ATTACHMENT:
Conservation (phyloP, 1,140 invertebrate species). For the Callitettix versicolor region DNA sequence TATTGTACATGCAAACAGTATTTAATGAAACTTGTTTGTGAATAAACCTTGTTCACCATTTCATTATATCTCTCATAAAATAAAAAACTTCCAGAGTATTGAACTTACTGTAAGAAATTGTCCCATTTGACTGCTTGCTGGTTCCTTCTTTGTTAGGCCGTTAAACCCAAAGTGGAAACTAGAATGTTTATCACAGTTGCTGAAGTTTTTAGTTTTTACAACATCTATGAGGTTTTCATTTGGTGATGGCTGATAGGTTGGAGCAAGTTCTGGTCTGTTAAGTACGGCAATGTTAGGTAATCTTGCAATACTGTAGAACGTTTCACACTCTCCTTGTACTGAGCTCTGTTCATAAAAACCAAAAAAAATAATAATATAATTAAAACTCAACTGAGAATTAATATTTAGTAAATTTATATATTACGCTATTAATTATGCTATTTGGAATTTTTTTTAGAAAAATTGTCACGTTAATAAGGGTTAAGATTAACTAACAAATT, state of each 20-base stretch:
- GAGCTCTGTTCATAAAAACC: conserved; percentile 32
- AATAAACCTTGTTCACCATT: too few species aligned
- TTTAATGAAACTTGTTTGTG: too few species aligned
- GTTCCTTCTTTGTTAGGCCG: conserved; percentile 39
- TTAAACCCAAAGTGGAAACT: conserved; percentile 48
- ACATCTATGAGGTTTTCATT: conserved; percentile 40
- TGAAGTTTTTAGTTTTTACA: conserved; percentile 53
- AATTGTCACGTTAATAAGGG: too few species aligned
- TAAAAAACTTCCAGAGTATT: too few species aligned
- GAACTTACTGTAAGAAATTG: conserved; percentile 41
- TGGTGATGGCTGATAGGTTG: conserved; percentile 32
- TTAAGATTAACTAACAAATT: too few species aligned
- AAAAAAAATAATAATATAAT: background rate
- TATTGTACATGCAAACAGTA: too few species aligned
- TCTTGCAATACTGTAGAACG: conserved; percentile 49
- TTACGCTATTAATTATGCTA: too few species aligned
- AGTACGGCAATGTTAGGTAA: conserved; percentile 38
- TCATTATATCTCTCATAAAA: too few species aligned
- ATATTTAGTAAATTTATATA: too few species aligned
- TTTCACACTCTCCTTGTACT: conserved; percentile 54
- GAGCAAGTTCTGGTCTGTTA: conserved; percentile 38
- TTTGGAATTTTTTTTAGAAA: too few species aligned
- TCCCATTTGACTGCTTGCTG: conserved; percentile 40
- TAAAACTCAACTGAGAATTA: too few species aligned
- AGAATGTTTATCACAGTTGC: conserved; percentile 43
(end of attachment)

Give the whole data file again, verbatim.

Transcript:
Conservation (phyloP, 1,140 invertebrate species). For the Callitettix versicolor region DNA sequence TATTGTACATGCAAACAGTATTTAATGAAACTTGTTTGTGAATAAACCTTGTTCACCATTTCATTATATCTCTCATAAAATAAAAAACTTCCAGAGTATTGAACTTACTGTAAGAAATTGTCCCATTTGACTGCTTGCTGGTTCCTTCTTTGTTAGGCCGTTAAACCCAAAGTGGAAACTAGAATGTTTATCACAGTTGCTGAAGTTTTTAGTTTTTACAACATCTATGAGGTTTTCATTTGGTGATGGCTGATAGGTTGGAGCAAGTTCTGGTCTGTTAAGTACGGCAATGTTAGGTAATCTTGCAATACTGTAGAACGTTTCACACTCTCCTTGTACTGAGCTCTGTTCATAAAAACCAAAAAAAATAATAATATAATTAAAACTCAACTGAGAATTAATATTTAGTAAATTTATATATTACGCTATTAATTATGCTATTTGGAATTTTTTTTAGAAAAATTGTCACGTTAATAAGGGTTAAGATTAACTAACAAATT, state of each 20-base stretch:
- GAGCTCTGTTCATAAAAACC: conserved; percentile 32
- AATAAACCTTGTTCACCATT: too few species aligned
- TTTAATGAAACTTGTTTGTG: too few species aligned
- GTTCCTTCTTTGTTAGGCCG: conserved; percentile 39
- TTAAACCCAAAGTGGAAACT: conserved; percentile 48
- ACATCTATGAGGTTTTCATT: conserved; percentile 40
- TGAAGTTTTTAGTTTTTACA: conserved; percentile 53
- AATTGTCACGTTAATAAGGG: too few species aligned
- TAAAAAACTTCCAGAGTATT: too few species aligned
- GAACTTACTGTAAGAAATTG: conserved; percentile 41
- TGGTGATGGCTGATAGGTTG: conserved; percentile 32
- TTAAGATTAACTAACAAATT: too few species aligned
- AAAAAAAATAATAATATAAT: background rate
- TATTGTACATGCAAACAGTA: too few species aligned
- TCTTGCAATACTGTAGAACG: conserved; percentile 49
- TTACGCTATTAATTATGCTA: too few species aligned
- AGTACGGCAATGTTAGGTAA: conserved; percentile 38
- TCATTATATCTCTCATAAAA: too few species aligned
- ATATTTAGTAAATTTATATA: too few species aligned
- TTTCACACTCTCCTTGTACT: conserved; percentile 54
- GAGCAAGTTCTGGTCTGTTA: conserved; percentile 38
- TTTGGAATTTTTTTTAGAAA: too few species aligned
- TCCCATTTGACTGCTTGCTG: conserved; percentile 40
- TAAAACTCAACTGAGAATTA: too few species aligned
- AGAATGTTTATCACAGTTGC: conserved; percentile 43